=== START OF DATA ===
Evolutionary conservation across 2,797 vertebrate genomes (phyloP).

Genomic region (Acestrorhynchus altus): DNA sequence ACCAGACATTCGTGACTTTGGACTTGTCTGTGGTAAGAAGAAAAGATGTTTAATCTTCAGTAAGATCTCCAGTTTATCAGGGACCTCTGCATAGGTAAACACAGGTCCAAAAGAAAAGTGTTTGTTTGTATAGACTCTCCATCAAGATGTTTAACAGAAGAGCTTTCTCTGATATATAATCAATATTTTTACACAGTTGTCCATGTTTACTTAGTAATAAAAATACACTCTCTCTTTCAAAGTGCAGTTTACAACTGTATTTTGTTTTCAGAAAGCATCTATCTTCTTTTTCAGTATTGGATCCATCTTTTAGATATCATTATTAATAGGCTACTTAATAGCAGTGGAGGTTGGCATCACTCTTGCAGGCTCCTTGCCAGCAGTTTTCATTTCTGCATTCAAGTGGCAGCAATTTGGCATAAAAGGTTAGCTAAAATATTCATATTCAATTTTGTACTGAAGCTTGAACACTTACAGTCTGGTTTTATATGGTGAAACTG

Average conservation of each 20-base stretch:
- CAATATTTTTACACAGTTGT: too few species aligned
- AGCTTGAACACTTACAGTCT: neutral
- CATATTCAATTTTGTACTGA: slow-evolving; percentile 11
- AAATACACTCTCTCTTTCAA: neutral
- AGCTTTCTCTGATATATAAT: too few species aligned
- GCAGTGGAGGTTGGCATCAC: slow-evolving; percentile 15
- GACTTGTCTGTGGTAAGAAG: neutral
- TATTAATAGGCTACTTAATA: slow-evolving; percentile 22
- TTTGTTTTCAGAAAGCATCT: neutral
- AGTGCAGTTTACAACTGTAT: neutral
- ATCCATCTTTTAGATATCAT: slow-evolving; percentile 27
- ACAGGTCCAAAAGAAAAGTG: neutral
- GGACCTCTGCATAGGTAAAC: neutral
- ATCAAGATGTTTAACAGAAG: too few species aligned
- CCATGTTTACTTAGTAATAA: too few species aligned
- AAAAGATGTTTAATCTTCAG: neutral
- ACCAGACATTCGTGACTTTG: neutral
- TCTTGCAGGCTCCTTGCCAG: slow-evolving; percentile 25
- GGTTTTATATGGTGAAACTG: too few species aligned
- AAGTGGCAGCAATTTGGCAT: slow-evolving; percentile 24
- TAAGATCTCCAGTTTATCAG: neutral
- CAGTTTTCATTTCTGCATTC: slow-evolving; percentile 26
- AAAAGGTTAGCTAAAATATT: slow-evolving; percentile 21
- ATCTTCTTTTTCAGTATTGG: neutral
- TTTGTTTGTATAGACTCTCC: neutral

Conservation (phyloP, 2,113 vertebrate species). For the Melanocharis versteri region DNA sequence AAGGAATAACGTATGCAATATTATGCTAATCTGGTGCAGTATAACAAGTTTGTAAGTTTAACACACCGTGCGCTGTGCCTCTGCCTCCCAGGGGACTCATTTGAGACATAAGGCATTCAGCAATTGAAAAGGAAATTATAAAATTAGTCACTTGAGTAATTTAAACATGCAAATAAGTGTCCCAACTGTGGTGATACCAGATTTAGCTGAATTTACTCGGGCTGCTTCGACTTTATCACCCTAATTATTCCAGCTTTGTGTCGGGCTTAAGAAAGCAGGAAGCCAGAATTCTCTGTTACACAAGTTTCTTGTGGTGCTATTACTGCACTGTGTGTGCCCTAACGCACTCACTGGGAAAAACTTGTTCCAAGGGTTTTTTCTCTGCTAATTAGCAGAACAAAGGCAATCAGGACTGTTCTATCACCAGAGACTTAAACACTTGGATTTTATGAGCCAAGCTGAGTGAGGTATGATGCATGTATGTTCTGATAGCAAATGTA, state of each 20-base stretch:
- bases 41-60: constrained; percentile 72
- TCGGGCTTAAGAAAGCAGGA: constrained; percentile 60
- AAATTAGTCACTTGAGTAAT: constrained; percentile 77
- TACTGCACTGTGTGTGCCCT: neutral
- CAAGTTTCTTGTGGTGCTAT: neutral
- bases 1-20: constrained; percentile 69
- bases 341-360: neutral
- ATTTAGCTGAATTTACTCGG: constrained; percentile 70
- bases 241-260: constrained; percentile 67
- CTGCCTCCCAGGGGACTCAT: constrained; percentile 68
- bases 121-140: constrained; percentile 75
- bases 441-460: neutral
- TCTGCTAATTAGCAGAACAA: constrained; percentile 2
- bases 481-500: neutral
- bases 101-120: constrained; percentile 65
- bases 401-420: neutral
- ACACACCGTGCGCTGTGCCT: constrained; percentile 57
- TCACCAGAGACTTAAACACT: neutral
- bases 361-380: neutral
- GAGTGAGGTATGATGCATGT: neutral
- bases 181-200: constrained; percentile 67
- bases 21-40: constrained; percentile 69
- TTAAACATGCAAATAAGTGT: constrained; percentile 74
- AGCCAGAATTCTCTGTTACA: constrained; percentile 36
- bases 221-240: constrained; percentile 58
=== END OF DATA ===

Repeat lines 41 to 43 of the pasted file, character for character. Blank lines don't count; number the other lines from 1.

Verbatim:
- bases 441-460: neutral
- TCTGCTAATTAGCAGAACAA: constrained; percentile 2
- bases 481-500: neutral